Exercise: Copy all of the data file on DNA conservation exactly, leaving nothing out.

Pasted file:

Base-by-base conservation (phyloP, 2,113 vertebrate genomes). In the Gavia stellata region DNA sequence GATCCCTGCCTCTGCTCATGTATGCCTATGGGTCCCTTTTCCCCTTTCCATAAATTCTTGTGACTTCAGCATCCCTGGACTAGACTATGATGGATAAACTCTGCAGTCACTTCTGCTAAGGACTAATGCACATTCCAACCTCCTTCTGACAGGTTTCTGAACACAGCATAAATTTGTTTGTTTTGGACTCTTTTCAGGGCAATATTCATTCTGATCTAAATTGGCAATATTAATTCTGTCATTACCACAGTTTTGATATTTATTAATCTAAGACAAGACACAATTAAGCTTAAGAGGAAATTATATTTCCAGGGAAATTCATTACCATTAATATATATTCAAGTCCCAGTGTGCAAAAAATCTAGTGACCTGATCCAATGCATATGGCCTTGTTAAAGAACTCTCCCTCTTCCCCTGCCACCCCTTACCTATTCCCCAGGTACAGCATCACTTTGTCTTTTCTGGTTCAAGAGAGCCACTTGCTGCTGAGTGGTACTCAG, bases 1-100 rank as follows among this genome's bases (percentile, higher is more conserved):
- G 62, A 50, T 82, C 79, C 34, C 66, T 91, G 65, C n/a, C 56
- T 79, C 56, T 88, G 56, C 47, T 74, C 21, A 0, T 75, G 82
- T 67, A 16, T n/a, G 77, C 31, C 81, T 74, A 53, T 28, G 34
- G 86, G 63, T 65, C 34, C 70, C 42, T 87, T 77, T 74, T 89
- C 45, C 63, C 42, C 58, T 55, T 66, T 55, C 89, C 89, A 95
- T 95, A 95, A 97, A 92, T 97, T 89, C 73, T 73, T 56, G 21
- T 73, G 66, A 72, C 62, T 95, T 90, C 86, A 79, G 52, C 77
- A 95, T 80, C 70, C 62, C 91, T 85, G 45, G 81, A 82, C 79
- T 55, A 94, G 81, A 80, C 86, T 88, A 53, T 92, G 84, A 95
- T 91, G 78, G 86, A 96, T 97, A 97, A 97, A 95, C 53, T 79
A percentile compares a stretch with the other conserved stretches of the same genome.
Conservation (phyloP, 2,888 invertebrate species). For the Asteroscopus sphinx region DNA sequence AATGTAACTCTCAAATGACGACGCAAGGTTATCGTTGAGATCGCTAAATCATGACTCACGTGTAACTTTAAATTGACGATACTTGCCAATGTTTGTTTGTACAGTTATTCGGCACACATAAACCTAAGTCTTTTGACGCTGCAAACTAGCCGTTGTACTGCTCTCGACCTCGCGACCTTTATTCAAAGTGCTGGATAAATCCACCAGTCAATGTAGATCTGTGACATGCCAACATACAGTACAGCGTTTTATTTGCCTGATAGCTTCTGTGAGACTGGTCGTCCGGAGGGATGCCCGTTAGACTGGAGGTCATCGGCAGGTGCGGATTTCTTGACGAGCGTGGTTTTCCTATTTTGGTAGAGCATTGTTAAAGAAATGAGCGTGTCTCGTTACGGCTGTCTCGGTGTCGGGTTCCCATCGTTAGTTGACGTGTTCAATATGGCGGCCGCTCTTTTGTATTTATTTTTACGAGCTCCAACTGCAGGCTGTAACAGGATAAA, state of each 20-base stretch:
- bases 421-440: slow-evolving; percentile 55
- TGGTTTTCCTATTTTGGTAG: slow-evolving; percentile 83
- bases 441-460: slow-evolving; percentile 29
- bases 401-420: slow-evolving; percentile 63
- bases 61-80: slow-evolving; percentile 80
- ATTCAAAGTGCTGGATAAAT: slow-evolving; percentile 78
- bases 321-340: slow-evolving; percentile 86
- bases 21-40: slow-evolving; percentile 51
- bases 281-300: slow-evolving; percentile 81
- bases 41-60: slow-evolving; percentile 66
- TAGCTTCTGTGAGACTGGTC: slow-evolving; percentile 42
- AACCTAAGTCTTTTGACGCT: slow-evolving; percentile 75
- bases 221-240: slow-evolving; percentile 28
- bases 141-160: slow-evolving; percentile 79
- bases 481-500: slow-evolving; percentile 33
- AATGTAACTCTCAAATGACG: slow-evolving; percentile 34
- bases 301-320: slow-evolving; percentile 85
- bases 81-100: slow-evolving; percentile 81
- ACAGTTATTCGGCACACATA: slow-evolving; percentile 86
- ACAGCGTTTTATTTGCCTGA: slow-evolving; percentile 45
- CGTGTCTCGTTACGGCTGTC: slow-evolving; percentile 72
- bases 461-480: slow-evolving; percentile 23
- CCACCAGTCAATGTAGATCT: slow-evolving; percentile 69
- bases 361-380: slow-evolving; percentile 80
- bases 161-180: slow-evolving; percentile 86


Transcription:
Base-by-base conservation (phyloP, 2,113 vertebrate genomes). In the Gavia stellata region DNA sequence GATCCCTGCCTCTGCTCATGTATGCCTATGGGTCCCTTTTCCCCTTTCCATAAATTCTTGTGACTTCAGCATCCCTGGACTAGACTATGATGGATAAACTCTGCAGTCACTTCTGCTAAGGACTAATGCACATTCCAACCTCCTTCTGACAGGTTTCTGAACACAGCATAAATTTGTTTGTTTTGGACTCTTTTCAGGGCAATATTCATTCTGATCTAAATTGGCAATATTAATTCTGTCATTACCACAGTTTTGATATTTATTAATCTAAGACAAGACACAATTAAGCTTAAGAGGAAATTATATTTCCAGGGAAATTCATTACCATTAATATATATTCAAGTCCCAGTGTGCAAAAAATCTAGTGACCTGATCCAATGCATATGGCCTTGTTAAAGAACTCTCCCTCTTCCCCTGCCACCCCTTACCTATTCCCCAGGTACAGCATCACTTTGTCTTTTCTGGTTCAAGAGAGCCACTTGCTGCTGAGTGGTACTCAG, bases 1-100 rank as follows among this genome's bases (percentile, higher is more conserved):
- G 62, A 50, T 82, C 79, C 34, C 66, T 91, G 65, C n/a, C 56
- T 79, C 56, T 88, G 56, C 47, T 74, C 21, A 0, T 75, G 82
- T 67, A 16, T n/a, G 77, C 31, C 81, T 74, A 53, T 28, G 34
- G 86, G 63, T 65, C 34, C 70, C 42, T 87, T 77, T 74, T 89
- C 45, C 63, C 42, C 58, T 55, T 66, T 55, C 89, C 89, A 95
- T 95, A 95, A 97, A 92, T 97, T 89, C 73, T 73, T 56, G 21
- T 73, G 66, A 72, C 62, T 95, T 90, C 86, A 79, G 52, C 77
- A 95, T 80, C 70, C 62, C 91, T 85, G 45, G 81, A 82, C 79
- T 55, A 94, G 81, A 80, C 86, T 88, A 53, T 92, G 84, A 95
- T 91, G 78, G 86, A 96, T 97, A 97, A 97, A 95, C 53, T 79
A percentile compares a stretch with the other conserved stretches of the same genome.
Conservation (phyloP, 2,888 invertebrate species). For the Asteroscopus sphinx region DNA sequence AATGTAACTCTCAAATGACGACGCAAGGTTATCGTTGAGATCGCTAAATCATGACTCACGTGTAACTTTAAATTGACGATACTTGCCAATGTTTGTTTGTACAGTTATTCGGCACACATAAACCTAAGTCTTTTGACGCTGCAAACTAGCCGTTGTACTGCTCTCGACCTCGCGACCTTTATTCAAAGTGCTGGATAAATCCACCAGTCAATGTAGATCTGTGACATGCCAACATACAGTACAGCGTTTTATTTGCCTGATAGCTTCTGTGAGACTGGTCGTCCGGAGGGATGCCCGTTAGACTGGAGGTCATCGGCAGGTGCGGATTTCTTGACGAGCGTGGTTTTCCTATTTTGGTAGAGCATTGTTAAAGAAATGAGCGTGTCTCGTTACGGCTGTCTCGGTGTCGGGTTCCCATCGTTAGTTGACGTGTTCAATATGGCGGCCGCTCTTTTGTATTTATTTTTACGAGCTCCAACTGCAGGCTGTAACAGGATAAA, state of each 20-base stretch:
- bases 421-440: slow-evolving; percentile 55
- TGGTTTTCCTATTTTGGTAG: slow-evolving; percentile 83
- bases 441-460: slow-evolving; percentile 29
- bases 401-420: slow-evolving; percentile 63
- bases 61-80: slow-evolving; percentile 80
- ATTCAAAGTGCTGGATAAAT: slow-evolving; percentile 78
- bases 321-340: slow-evolving; percentile 86
- bases 21-40: slow-evolving; percentile 51
- bases 281-300: slow-evolving; percentile 81
- bases 41-60: slow-evolving; percentile 66
- TAGCTTCTGTGAGACTGGTC: slow-evolving; percentile 42
- AACCTAAGTCTTTTGACGCT: slow-evolving; percentile 75
- bases 221-240: slow-evolving; percentile 28
- bases 141-160: slow-evolving; percentile 79
- bases 481-500: slow-evolving; percentile 33
- AATGTAACTCTCAAATGACG: slow-evolving; percentile 34
- bases 301-320: slow-evolving; percentile 85
- bases 81-100: slow-evolving; percentile 81
- ACAGTTATTCGGCACACATA: slow-evolving; percentile 86
- ACAGCGTTTTATTTGCCTGA: slow-evolving; percentile 45
- CGTGTCTCGTTACGGCTGTC: slow-evolving; percentile 72
- bases 461-480: slow-evolving; percentile 23
- CCACCAGTCAATGTAGATCT: slow-evolving; percentile 69
- bases 361-380: slow-evolving; percentile 80
- bases 161-180: slow-evolving; percentile 86